A slight left at the Doldrums and welcome to Writer’s Block.

This is one of those hideous times when I daren’t put pen to paper for fear of what will emerge. The inside of my head is a large gaping wound, and no matter how often I numb it with red wine and sedatives, long bracing walks in the wind in my Wellies, and hour upon hour of piano playing (N.B. Philip Glass particularly good for the numbing of mind-wounds) there is no coming out of this foxhole, it seems, in the foreseeable future.

So what do I do? I have work to hand in to my mentor next month, and the dwindling remains of an Arts Council grant in my bank account urging me forwards. My deadline for draft number one of the novel is 22nd April. But more, much more than this, as Sinatra once sang, I’m not sure who I am anymore. I don’t wake in the mornings bursting to write. I don’t fizz with ideas. I’ve grown cobwebs. My soul is as full of stones as the pockets of Woolf’s overcoat when she walked to the River Ouse and drowned. All these hours when I ought to be writing, but can’t. I’ve no spark anymore. I’ve no sparkle.

Here’s something that’s not often said about depression: amongst all the weeping and wailing and gnashing of teeth it’s just really bloody DULL. It’s like visiting – year after year – the same caravan park (and you didn’t much like it the first time) with pubes on the soap bar, and mould in the shower, and stains that you don’t even want to think about on the mattress. A radio endlessly tuned to your least favourite station and somebody’s bloody dog barking all night.

You had tickets for Greece this year, you were sure of it. Greece, or Barbados, or New York, or Rome. But apparently not. Here you are, once again, in your strangely-moist bed in the caravan, watching the shadows as other unfortunate occupants lurch past your window, alone. When you wake in the morning and peer out your door there’s a sign been erected above it: NIL BY PEN. And the name of the caravan park?

Why, Writer’s Block, of course.

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‘I liked how it was before’, and other things never to say to a writer

This is draft 29. Since the project began you’ve had 23 names for your lovingly-crafted protagonist (hard to believe she began as illiterate – now she’s a linguistics professor!) and 52 versions of chapter eleven, and losing the first eighty pages was one of the best decisions thus far in your writing career (not to mention the brilliant new twist at the end – Booker judges, look out!), and you lovingly parcel your putative book with the digital version of string and brown paper, and bundle it off to the friend/family member/significant other who read drafts 14, 17 and 20.

And one merry day, when you’re happily minding your business, the feedback arrives: ‘I liked how it was before!’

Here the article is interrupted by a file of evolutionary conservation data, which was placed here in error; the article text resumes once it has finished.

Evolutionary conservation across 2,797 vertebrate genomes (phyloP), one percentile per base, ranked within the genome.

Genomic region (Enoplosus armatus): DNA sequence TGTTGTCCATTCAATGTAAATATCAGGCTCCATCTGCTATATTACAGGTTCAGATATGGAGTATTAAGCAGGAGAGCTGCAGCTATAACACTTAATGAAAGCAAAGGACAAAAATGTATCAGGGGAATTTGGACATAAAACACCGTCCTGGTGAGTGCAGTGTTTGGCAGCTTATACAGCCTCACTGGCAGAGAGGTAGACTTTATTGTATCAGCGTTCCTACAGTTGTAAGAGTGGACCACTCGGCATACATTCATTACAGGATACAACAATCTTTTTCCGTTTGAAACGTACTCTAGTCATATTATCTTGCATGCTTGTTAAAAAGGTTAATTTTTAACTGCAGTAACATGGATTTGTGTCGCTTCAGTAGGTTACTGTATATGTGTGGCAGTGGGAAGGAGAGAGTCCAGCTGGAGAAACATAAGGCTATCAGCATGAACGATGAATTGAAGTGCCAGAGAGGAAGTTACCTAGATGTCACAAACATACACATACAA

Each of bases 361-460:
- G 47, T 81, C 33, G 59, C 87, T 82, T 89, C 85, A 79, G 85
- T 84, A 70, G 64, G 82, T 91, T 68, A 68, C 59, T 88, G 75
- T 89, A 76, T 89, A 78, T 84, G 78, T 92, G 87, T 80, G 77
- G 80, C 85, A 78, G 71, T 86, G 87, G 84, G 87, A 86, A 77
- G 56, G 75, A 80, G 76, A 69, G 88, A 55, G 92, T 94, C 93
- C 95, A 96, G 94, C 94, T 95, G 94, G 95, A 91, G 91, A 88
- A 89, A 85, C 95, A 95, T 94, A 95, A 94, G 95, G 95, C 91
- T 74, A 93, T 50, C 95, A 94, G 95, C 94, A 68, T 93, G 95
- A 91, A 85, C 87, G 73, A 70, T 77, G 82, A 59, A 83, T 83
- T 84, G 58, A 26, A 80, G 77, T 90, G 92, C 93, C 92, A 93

And the person who offers this feedback invariably seems to think it’s a nice thing to say, for some reason I’ve never quite managed to fathom.

For the writer it’s rather like laying the very last brick in the flat-pack house you’ve built for yourself – from your own skin and bones – to be told by a clipboard-wielding bastard that you’ve got to knock it down again.

Dear People of Planet Earth, there is a rule of thumb to be used (with your nearest and dearest) in such situations: sharing one’s writing with friends and/or family members is rather like sharing one’s body. If you wouldn’t want to hear it post-coitally, then consider the chance that your friend/spouse/significant other is equally un-keen to hear it post-novelly.

For each of my Top Five Most Hated Responses imagine – go on; you’ll enjoy it, I bet – that you’ve just done the deed for the very first time with the (wo)man of your dreams, and you’re naked in all of your pale English glory on top of their tumbled silk sheets and you’re asking – you’re actually asking! – said conquest to rate your technique twixt those sheets.

1. It was fine!*

2. I only got halfway, but… it was good until then!

3. Well, obviously it needs work, but I’m sure you know that!

4.  It was quite interesting!**

5.  It reminded me a bit of something else!

* Exclamation marks, I’m sorry to say, seem obligatory in these circumstances.

** Never use the word ‘quite’ except to say ‘quite, quite’, as in ‘quite, quite magnificent’.

Sharing your writing really is that exposing. No writer expects (no serious writer expects) kid gloves from a paid editor/mentor, but when it comes to friends and family – jeez, go easy. Pause for a second – with fingers on keyboard, or pen in your fingers – and run your response through the post-coital sensitivity filter. It takes many years – perhaps decades – to write something really worthwhile: if you hobble a writer mid-stream on that journey they might just give up and do something more boring instead. And the world – as I’m sure we agree – has enough boring people already.